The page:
- Title: All Roads Lead Home
- Author: Christine Johnson
- Series/Category: Love Inspired Historical
- Genre(s): Historical (1920s US), Inspirational
- Publisher: Harlequin, January 2012
- Source: Harlequin.com (part of the Holiday Haul of Half-Off Harlequins)
- Length: 288 pages
- Trope(s): Rich Girl & Poor Boy, Unrequited Love, Big Misunderstandings, Plot Moppets
- Quick blurb: Auto mechanic must escort the social worker who rejected him on a cross-country drive to an Indian reservation to investigate an orphan’s mysterious birth father.
- Quick review: Ignore that last one — this is my favorite Harlequin Love Inspired so far.
- Grade: B+
His lips brushed her forehead and then her temple. The waves of emotion tossed, their tops windblown, and she lifted her face as if struggling for breath, but it wasn’t air she needed. She required something far more nourishing. She needed to know she was loved, and, with the gentlest touch of his lips to hers, he gave her that.
I felt compelled to purchase this because the title and cover were actually unique and relevant to the story. Add in the 1920s road trip setting, along with the Poor Boy/Rich Girl Unrequited Love premise, and I was doomed.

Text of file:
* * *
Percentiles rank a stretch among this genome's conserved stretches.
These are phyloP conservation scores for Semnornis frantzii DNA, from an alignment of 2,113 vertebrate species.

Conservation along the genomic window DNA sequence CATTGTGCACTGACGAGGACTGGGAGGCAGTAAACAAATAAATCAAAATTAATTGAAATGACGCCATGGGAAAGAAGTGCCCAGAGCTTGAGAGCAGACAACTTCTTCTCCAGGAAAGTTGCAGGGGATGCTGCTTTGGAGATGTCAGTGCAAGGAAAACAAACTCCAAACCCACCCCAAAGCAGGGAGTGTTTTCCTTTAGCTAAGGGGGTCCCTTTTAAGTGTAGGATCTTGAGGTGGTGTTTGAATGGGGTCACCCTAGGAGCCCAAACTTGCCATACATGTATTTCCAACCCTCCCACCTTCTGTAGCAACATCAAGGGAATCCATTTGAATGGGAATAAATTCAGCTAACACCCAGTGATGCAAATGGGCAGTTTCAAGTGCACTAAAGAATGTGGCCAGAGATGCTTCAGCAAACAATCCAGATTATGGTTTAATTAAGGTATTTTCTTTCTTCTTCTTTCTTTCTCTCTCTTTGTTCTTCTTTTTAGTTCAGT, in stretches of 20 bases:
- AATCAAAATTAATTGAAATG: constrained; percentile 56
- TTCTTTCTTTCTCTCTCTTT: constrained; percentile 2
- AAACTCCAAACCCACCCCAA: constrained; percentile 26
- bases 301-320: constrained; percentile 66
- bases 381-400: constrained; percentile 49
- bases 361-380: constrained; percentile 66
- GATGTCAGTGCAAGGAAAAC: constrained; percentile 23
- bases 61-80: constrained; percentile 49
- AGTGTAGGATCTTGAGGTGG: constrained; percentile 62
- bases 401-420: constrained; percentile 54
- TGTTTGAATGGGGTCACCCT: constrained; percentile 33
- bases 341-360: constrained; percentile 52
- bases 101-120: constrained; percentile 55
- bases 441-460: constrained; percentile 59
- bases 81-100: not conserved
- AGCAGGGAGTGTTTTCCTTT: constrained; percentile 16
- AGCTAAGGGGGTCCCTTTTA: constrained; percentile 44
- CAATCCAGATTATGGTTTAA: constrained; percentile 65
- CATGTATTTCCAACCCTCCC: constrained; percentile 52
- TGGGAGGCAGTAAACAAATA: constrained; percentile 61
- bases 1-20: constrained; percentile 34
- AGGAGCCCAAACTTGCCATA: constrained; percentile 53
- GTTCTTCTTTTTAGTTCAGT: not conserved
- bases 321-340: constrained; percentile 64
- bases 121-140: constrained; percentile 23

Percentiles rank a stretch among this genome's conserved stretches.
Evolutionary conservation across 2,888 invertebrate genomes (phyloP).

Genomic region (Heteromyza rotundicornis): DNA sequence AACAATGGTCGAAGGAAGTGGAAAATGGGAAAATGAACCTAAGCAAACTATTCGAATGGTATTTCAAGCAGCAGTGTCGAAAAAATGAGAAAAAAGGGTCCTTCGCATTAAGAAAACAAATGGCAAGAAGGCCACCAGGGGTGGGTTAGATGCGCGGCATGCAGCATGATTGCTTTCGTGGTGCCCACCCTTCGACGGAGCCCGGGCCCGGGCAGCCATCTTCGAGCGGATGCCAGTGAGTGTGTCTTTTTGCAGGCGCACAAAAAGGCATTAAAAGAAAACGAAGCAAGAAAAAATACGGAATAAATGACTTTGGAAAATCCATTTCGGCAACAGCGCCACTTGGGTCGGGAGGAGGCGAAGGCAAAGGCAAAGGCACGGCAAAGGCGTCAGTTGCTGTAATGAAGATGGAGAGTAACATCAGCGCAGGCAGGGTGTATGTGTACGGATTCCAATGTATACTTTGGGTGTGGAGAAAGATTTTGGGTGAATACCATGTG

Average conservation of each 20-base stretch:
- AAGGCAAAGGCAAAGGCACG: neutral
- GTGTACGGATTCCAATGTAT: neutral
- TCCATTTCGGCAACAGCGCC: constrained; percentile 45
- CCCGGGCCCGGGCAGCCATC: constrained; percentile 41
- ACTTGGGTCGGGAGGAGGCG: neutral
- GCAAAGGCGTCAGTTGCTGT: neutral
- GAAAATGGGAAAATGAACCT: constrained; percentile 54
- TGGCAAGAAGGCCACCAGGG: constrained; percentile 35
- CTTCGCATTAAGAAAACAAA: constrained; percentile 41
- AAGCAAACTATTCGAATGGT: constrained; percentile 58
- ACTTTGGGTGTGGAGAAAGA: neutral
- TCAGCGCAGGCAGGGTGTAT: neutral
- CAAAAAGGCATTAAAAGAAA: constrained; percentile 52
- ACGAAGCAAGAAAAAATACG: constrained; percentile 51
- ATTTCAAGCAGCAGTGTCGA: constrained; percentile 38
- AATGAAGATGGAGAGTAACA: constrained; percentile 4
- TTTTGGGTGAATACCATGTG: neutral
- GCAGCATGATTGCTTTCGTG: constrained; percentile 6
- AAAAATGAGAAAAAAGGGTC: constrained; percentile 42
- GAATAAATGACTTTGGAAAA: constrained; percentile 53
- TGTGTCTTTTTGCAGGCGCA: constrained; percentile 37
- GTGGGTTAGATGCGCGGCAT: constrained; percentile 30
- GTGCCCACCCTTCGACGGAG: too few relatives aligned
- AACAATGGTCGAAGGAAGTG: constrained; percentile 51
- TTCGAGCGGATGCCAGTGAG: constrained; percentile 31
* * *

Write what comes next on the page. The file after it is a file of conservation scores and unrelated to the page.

Fortunately, I wasn’t disappointed. There was nothing flashy about the writing or the characters; like The Maverick Preacher, it was just a really good story told really well. But the two books are very different in their presentation of the faith messages, and I generally prefer inspirationals where the spirituality is a strong undercurrent and not a battle of Bible verses, so All Roads Lead Home gets the edge with the B+ grade.
The suspenseful stuff went in a direction I wasn’t expecting, with intrigue on an Indian reservation, but I thought the sensitive issues of prejudice, land ownership and education were handled really well. The author never resorted to whitewashing the history or resolving the conflict with “White People to the Rescue!”
The only thing that bugged me were the Big Misunderstandings. This is my least favorite plot trope, because it always makes the inner conflicts feel so forced and contrived. From what we’re told of their backstories, Mariah and Hendrick should be intelligent and mature enough to avoid the predictable fits of jealousy and not-smart decision-making.
An unrelated minor disappointment…. The hero’s younger sister flirts with a resident of the Indian reservation, and I was so hoping their story would continue — but apparently she goes back home and marries a cranky rich white guy. Pfft.